defmacro: Define a macro

View source: R/defmacro.R

defmacroR Documentation

Define a macro


defmacro define a macro that uses R expression replacement


defmacro(..., expr)

strmacro(..., expr, strexpr)



macro argument list


R expression defining the macro body


character string defining the macro body


strmacro define a macro that uses string replacement

defmacro and strmacro create a macro from the expression given in expr, with formal arguments given by the other elements of the argument list.

A macro is similar to a function definition except for handling of formal arguments. In a function, formal arguments are simply variables that contains the result of evaluating the expressions provided to the function call. In contrast, macros actually modify the macro body by replacing each formal argument by the expression (defmacro) or string (strmacro) provided to the macro call.

For defmacro, the special argument name DOTS will be replaced by ... in the formal argument list of the macro so that ... in the body of the expression can be used to obtain any additional arguments passed to the macro. For strmacro you can mimic this behavior providing a DOTS="" argument. This is illustrated by the last example below.

Macros are often useful for creating new functions during code execution.


A macro function.


Note that because [the defmacro code] works on the parsed expression, not on a text string, defmacro avoids some of the problems of traditional string substitution macros such as strmacro and the C preprocessor macros. For example, in

 mul <- defmacro(a, b, expr={a*b}) 

a C programmer might expect mul(i, j + k) to expand (incorrectly) to i*j + k. In fact it expands correctly, to the equivalent of i*(j + k).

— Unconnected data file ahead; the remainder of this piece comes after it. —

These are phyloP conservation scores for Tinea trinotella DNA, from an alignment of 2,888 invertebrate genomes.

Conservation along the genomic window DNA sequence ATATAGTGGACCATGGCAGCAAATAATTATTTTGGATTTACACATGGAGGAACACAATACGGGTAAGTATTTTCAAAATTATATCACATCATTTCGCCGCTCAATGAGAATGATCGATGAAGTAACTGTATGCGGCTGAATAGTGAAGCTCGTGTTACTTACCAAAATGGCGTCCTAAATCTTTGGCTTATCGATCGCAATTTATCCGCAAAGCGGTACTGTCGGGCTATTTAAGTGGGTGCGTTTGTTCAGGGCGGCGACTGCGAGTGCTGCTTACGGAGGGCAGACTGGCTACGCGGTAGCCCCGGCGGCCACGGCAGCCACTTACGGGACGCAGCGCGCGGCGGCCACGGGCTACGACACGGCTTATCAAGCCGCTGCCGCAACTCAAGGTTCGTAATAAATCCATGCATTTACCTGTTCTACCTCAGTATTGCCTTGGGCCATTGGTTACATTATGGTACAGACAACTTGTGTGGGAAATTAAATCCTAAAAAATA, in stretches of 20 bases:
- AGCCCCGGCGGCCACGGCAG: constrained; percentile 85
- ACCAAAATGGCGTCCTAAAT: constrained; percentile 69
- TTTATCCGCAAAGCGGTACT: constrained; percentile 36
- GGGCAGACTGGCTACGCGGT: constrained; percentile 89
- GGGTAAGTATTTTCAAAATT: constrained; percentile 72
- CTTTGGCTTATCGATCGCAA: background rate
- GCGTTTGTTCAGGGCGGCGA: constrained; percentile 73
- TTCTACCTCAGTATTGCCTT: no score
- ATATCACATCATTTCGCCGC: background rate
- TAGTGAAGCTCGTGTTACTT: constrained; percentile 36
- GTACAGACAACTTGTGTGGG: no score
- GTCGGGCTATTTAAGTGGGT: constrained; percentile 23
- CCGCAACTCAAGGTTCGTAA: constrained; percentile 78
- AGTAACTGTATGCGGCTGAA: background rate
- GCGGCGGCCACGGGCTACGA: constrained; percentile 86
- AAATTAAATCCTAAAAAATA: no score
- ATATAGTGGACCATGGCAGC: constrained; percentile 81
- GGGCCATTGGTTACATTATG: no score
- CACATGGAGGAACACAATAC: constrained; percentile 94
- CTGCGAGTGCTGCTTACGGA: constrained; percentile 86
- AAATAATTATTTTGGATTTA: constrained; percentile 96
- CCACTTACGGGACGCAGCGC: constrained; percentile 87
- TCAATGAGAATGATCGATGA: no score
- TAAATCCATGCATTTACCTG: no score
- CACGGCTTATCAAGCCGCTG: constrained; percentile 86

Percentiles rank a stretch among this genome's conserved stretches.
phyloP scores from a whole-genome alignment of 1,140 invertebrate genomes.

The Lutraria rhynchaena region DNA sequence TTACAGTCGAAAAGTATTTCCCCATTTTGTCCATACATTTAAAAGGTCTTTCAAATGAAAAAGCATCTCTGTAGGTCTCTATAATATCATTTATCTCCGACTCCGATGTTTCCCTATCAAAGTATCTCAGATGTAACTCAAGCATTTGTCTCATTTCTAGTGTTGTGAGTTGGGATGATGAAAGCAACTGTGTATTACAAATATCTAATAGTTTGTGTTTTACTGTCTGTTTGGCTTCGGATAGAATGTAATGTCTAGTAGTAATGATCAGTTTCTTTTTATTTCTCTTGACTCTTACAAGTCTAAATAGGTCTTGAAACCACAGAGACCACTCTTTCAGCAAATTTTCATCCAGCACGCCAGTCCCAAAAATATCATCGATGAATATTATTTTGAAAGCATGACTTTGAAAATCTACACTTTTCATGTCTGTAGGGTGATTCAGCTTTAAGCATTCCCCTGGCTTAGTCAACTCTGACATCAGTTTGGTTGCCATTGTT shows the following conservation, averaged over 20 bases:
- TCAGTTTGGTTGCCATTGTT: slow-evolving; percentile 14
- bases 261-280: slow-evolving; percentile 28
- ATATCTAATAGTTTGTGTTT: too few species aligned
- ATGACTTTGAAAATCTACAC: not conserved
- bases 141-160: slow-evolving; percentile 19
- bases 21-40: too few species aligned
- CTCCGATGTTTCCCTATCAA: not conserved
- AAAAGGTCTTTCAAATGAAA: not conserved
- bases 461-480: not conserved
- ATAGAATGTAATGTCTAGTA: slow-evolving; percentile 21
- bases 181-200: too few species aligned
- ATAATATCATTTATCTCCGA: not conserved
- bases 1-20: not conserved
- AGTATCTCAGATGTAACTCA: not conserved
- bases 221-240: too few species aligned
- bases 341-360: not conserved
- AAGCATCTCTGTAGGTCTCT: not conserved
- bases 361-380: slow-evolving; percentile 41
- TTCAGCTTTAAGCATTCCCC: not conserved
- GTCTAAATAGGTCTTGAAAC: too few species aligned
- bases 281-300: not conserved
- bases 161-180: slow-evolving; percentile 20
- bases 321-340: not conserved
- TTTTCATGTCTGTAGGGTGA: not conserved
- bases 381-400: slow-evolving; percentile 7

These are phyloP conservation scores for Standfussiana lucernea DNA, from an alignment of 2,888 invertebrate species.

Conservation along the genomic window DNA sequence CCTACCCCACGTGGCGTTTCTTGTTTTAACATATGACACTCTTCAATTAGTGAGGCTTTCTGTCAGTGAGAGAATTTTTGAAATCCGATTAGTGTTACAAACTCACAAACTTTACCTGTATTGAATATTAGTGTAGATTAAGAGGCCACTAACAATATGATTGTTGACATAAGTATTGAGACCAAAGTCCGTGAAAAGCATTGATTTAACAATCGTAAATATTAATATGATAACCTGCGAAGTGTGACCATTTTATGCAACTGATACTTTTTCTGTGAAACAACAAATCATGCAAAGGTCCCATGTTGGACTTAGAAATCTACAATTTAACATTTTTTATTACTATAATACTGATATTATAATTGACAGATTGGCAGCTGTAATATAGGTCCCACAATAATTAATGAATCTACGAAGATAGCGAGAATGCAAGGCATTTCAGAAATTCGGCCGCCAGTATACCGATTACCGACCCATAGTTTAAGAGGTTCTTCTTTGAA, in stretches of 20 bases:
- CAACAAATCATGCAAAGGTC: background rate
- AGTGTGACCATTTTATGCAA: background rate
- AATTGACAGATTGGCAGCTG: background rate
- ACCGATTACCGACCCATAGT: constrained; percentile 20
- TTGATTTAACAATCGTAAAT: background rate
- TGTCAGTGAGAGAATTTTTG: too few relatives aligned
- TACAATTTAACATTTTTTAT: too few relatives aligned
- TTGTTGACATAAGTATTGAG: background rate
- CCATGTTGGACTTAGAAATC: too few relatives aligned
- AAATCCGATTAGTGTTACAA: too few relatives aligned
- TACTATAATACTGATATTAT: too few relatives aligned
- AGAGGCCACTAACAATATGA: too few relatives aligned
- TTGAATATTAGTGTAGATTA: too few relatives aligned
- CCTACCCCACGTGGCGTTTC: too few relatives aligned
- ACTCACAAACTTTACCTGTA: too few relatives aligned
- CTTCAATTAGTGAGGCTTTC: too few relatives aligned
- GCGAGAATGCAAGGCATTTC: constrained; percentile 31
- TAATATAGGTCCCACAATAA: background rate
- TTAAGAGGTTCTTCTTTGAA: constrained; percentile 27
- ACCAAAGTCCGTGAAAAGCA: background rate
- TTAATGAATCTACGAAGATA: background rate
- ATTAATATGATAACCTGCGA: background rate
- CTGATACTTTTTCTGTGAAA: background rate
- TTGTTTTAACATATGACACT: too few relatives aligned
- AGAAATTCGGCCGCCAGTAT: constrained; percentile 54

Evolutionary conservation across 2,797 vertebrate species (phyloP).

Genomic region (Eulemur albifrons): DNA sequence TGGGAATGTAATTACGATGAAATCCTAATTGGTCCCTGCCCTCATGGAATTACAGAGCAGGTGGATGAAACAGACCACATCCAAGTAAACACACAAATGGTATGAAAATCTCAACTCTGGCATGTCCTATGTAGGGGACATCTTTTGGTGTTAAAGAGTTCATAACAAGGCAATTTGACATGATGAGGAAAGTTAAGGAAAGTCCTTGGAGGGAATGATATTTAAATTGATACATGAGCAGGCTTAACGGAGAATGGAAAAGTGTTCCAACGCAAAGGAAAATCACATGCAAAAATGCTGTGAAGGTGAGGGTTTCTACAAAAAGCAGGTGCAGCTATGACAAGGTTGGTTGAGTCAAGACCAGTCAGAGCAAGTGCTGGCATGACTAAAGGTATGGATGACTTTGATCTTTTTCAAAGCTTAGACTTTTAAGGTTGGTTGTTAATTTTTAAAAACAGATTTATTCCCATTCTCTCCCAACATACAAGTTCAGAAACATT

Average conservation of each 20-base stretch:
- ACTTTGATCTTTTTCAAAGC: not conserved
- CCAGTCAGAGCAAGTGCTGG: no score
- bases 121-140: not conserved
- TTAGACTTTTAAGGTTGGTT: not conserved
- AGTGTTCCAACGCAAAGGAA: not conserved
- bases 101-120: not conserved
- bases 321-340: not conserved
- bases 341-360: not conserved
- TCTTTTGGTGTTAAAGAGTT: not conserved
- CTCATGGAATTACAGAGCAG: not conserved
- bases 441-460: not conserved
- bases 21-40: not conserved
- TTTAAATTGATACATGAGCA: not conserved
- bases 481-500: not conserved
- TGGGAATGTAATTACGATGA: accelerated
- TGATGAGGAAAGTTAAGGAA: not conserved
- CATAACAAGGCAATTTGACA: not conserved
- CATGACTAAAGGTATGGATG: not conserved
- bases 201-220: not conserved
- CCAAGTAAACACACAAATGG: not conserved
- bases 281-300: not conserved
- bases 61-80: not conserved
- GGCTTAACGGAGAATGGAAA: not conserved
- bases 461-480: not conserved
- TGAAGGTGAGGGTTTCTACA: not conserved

For a discussion of the differences between functions and macros, please Thomas Lumley's R-News article (reference below).


Thomas Lumley wrote defmacro. Gregory R. Warnes enhanced it and created strmacro.


The original defmacro code was directly taken from:

Lumley T. "Programmer's Niche: Macros in R", R News, 2001, Vol 1, No. 3, pp 11–13,

See Also

function substitute, eval, parse, source, parse,


# macro for replacing a specified missing value indicator with NA
# within a dataframe
setNA <- defmacro(df, var, values,
  expr = {
    df$var[df$var %in% values] <- NA

# create example data using 999 as a missing value indicator
d <- data.frame(
  Grp = c("Trt", "Ctl", "Ctl", "Trt", "Ctl", "Ctl", "Trt", "Ctl", "Trt", "Ctl"),
  V1 = c(1, 2, 3, 4, 5, 6, 999, 8, 9, 10),
  V2 = c(1, 1, 1, 1, 1, 2, 999, 2, 999, 999),
  stringsAsFactors = TRUE

# Try it out
setNA(d, V1, 999)
setNA(d, V2, 999)

# Expression macro
plot.d <- defmacro(df, var, DOTS,
  col = "red", title = "", expr =
    plot(df$var ~ df$Grp, type = "b", col = col, main = title, ...)

plot.d(d, V1)
plot.d(d, V1, col = "blue")
plot.d(d, V1, lwd = 4) # use optional 'DOTS' argument

# String macro (note the quoted text in the calls below)
# This style of macro can be useful when you are reading
# function arguments from a text file
plot.s <- strmacro(DF, VAR,
  COL = "'red'", TITLE = "''", DOTS = "", expr =
    plot(DF$VAR ~ DF$Grp, type = "b", col = COL, main = TITLE, DOTS)

plot.s("d", "V1")
plot.s(DF = "d", VAR = "V1", COL = '"blue"')
plot.s("d", "V1", DOTS = "lwd=4") # use optional 'DOTS' argument

# Create a macro that defines new functions
plot.sf <- defmacro(
  type = "b", col = "black",
  title = deparse(substitute(x)), DOTS, expr =
    function(x, y) plot(x, y, type = type, col = col, main = title, ...)
) <- plot.sf(col = "red", title = "Red is more Fun!") <- plot.sf(col = "blue", title = "Blue is Best!", lty = 2), rnorm(100)), rnorm(100))

gtools documentation built on Nov. 28, 2022, 1:09 a.m.